Prefer to crochet?

You could try this version of the "Moonlit Waters" Shawl...

Read through this post and still don't want to try lace?
This yarn is can check out other projects HERE on Ravelry!

There are plenty of options -- and as the weather continues to turn colder, it's time to get those needles and hooks in action!

On another note...this post comes right after the celebration of Thanksgiving here in Canada.  Anne, Margaret and Lori-The-Crafty-Lady-Herself want to say "thank you" for over 25 years of support for our business, for your friendship and your feedback -- helping us to serve you better.  

It's a blessing to share our passion for yarn and stitch and beads and thread with you.

We wouldn't be here without you!  Thanks so much!

See you in The Shop!

*Written by Margaret, who loves to knit lace!

Monday, October 7, 2019

A little haze?

My husband and I have a rescue dog, Sophie, who walks with me along the beach at Gull Lake, while I knit. Yes, you can do basic knitting, while walking and talking.

Walking in the fall is such a wonderful time of the year - I know we do not have the colours they have in the Maritime or Eastern Canada. We do have wonderful vistas, colours and incredible skies. The geese are starting to gather on the lake. When they start honking as they gather to go to the fields to feed, this upsets Sophie! She barks and barks - bad training or the nature of a Cocker Spaniel?  So far all of our neighbours are very understanding - they, too, have a dog or two.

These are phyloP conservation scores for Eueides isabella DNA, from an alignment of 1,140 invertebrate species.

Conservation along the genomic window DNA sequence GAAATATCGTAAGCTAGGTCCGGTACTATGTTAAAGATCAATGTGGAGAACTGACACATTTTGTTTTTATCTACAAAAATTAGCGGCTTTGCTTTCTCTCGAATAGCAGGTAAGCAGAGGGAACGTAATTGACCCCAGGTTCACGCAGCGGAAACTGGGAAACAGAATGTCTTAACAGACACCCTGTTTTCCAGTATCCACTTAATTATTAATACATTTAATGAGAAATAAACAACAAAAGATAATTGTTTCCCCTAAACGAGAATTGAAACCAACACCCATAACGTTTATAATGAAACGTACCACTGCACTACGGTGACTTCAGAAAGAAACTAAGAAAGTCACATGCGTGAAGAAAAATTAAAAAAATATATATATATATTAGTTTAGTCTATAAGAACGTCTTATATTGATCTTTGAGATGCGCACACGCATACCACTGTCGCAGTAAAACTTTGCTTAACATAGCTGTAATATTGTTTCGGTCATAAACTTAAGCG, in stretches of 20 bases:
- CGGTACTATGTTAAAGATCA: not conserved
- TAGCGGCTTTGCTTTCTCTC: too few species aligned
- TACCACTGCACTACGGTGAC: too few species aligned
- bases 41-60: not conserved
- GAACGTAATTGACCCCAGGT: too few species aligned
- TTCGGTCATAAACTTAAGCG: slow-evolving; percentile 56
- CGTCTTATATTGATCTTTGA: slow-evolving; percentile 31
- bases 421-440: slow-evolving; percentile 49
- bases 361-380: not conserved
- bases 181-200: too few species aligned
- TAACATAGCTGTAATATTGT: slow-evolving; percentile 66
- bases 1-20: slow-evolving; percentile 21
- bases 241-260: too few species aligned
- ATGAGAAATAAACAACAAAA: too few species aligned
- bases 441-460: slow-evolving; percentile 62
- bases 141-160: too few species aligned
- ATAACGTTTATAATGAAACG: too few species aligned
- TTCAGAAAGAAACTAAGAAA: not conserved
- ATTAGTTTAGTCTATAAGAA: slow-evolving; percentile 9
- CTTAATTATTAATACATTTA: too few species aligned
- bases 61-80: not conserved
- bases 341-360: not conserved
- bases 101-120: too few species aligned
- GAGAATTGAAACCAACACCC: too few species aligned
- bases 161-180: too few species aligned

This blanket is a great example of knitting and walking - all the squares were completed while the dogs and I were out walking. I did run out of colours, so as a dementia blanket this worked really well. The patients really appreciate the textures of the two yarns and the colours. It is really light, while being warm and washable.

I do not recommend colour work or lace work. My crochet skills do not yet allow me to walk and crochet - I am working on it.

It is still warm enough to walk and knit - at least until tomorrow, when it may not be. We will(?) have warmer weather before the snow stays for winter.

This is a wonderful time to start thinking of quick gifts to work on for stocking stuffers or gifts for Christmas. I know, everyone groans when I say this, but with our family, if I do not start now, I will not be completed on time.

There are so many wonderful yarns to use to make gifts for loved ones in the store, with more arriving soon.

The Crafty Lady has added a number of patterns to the sale section. These are patterns for discontinued yarns, or yarns we can no longer get. They are really great patterns, but they are now at 25% off - come in and browse. There are patterns for toys, sweaters for all ages, home accessories, hats, scarves, etc. Come in and browse.

Speaking of sales - this week's special 75% off yarn - would be great for a quick, soft toque or pair of fingerless gloves. This yarn has a little bit of haze adding to its appeal.

Luxury Soft DK
51% nylon, 25% wool, 24% acrylic
Reg. $5.00
75% off 

Buy it all and have a very inexpensive, beautiful gift!

Written by Anne, as I enjoy my stash yarns for gifting this year! (All purchased in store)